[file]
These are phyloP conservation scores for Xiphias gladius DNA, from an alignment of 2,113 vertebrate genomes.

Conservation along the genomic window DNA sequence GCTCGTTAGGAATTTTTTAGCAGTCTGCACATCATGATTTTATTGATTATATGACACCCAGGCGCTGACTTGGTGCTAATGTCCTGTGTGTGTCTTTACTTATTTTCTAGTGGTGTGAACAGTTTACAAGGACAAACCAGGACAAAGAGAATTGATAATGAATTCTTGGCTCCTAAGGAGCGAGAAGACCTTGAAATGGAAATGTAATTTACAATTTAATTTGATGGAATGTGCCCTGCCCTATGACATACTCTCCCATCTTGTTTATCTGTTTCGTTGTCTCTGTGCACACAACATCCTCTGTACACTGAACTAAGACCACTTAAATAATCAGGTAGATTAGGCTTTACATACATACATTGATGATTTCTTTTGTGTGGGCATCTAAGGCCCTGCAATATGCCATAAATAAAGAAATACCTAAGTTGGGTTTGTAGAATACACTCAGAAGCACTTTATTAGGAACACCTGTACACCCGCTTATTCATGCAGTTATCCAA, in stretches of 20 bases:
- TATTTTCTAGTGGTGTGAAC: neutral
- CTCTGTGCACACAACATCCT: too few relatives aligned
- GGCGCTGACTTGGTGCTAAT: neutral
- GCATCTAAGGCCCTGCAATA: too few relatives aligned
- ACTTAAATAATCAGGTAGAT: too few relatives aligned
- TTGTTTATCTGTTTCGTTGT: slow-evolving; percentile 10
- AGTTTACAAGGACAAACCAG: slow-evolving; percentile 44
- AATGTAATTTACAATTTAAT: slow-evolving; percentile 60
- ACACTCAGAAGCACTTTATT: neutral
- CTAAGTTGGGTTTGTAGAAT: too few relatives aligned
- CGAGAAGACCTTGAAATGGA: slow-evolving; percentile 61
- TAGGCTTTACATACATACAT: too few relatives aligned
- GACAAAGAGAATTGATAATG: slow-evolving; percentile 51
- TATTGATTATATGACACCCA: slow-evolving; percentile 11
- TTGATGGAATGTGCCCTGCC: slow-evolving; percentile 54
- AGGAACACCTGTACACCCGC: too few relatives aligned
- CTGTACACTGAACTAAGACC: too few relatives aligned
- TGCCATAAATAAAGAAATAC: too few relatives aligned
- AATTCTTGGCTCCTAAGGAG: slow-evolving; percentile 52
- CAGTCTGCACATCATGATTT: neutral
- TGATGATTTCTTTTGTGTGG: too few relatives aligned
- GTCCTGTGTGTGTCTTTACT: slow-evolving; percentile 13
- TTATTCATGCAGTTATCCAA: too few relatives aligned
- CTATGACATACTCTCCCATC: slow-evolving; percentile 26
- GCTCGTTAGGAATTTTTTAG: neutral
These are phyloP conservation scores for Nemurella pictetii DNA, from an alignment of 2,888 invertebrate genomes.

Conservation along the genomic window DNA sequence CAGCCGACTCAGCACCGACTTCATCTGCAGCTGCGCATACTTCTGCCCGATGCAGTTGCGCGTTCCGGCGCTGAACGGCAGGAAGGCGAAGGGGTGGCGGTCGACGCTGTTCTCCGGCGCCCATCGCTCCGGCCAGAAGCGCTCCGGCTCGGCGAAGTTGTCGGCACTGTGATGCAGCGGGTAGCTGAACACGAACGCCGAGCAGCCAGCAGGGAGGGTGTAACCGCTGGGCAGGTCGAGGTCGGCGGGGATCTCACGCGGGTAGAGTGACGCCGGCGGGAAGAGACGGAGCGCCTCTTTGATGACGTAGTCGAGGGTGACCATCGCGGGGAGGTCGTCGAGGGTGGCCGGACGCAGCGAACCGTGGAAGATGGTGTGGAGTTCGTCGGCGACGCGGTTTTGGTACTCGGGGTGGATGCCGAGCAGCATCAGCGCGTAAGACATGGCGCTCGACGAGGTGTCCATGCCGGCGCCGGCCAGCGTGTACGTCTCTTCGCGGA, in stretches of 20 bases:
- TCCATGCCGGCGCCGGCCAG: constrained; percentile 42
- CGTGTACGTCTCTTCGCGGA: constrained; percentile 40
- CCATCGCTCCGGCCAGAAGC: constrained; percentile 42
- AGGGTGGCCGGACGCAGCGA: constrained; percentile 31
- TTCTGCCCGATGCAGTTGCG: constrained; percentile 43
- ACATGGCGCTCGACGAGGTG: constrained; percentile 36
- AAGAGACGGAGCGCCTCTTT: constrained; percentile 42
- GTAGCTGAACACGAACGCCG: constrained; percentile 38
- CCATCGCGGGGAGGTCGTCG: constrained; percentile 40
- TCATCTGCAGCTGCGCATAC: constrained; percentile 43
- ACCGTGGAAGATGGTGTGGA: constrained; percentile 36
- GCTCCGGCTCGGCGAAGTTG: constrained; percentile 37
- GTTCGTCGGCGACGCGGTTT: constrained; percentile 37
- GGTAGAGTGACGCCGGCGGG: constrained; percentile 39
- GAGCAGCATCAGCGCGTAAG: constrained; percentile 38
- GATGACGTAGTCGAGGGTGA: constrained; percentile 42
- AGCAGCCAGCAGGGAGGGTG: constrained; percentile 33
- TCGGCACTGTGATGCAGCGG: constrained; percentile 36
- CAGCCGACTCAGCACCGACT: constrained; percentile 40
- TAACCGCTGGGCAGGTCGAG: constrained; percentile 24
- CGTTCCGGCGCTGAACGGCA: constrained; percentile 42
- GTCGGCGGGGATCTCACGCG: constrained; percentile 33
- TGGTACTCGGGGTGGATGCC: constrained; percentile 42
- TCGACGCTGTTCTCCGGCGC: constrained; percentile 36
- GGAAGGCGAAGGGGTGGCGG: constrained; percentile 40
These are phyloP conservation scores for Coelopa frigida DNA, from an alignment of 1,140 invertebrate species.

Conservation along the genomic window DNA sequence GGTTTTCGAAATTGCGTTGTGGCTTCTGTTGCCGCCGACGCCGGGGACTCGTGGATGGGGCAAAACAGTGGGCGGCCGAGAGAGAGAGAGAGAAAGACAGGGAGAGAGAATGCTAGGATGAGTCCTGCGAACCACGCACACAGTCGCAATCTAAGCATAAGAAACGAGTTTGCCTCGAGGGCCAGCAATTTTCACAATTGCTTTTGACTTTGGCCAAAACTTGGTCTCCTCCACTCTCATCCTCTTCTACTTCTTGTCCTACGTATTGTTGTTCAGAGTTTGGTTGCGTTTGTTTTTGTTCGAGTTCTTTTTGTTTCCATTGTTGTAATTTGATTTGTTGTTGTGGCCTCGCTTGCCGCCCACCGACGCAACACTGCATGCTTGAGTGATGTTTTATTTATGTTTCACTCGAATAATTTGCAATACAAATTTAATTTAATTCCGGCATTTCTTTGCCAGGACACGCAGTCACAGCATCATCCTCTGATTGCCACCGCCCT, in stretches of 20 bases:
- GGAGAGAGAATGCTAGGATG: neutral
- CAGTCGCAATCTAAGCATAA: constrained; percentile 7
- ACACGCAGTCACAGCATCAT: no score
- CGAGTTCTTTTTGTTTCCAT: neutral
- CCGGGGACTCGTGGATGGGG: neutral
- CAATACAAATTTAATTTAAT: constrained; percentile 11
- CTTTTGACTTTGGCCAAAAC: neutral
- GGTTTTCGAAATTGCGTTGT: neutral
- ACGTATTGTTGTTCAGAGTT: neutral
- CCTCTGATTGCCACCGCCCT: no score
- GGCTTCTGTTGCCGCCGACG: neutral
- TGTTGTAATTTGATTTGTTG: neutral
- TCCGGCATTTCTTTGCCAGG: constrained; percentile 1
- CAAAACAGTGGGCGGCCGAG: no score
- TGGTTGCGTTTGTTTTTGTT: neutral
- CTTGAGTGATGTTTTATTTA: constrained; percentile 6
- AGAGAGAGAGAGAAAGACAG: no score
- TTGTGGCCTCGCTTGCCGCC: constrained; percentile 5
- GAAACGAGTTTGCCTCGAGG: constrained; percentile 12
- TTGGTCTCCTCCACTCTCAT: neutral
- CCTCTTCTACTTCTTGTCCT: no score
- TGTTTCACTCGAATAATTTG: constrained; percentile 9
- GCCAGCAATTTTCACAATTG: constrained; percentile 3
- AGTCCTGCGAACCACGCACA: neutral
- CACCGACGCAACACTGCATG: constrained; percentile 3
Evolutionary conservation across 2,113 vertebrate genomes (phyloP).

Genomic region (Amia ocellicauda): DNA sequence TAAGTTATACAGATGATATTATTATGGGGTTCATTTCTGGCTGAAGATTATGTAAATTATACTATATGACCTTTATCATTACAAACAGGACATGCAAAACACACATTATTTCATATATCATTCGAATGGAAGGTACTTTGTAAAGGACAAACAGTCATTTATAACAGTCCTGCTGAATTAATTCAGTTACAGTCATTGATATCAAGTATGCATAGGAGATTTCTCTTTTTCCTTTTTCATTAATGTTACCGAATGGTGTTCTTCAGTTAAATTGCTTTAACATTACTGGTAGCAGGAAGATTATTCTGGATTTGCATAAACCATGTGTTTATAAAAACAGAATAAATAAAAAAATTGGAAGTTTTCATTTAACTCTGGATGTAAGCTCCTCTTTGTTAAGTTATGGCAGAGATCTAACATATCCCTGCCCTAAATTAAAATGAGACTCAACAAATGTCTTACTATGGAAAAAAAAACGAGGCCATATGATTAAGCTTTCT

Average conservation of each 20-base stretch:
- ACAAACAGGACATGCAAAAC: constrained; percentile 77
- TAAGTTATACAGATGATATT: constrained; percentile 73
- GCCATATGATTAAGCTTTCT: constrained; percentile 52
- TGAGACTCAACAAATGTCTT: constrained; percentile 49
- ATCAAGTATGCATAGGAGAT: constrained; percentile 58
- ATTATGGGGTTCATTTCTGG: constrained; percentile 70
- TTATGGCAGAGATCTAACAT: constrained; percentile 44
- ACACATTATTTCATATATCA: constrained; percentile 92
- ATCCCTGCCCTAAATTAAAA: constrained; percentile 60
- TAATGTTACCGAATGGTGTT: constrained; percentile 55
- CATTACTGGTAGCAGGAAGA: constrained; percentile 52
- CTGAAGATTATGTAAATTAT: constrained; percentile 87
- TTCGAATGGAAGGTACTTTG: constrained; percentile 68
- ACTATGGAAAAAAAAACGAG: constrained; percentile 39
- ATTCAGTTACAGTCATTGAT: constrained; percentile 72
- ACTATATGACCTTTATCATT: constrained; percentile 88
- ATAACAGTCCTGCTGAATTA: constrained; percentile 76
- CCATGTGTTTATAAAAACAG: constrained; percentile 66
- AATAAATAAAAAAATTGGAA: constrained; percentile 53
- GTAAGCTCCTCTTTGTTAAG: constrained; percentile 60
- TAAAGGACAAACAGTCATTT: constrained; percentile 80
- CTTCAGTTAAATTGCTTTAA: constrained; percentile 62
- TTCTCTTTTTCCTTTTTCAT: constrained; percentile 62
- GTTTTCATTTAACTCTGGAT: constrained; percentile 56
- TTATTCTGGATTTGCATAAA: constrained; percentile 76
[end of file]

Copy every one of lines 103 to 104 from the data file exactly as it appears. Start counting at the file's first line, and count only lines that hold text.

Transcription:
- AATAAATAAAAAAATTGGAA: constrained; percentile 53
- GTAAGCTCCTCTTTGTTAAG: constrained; percentile 60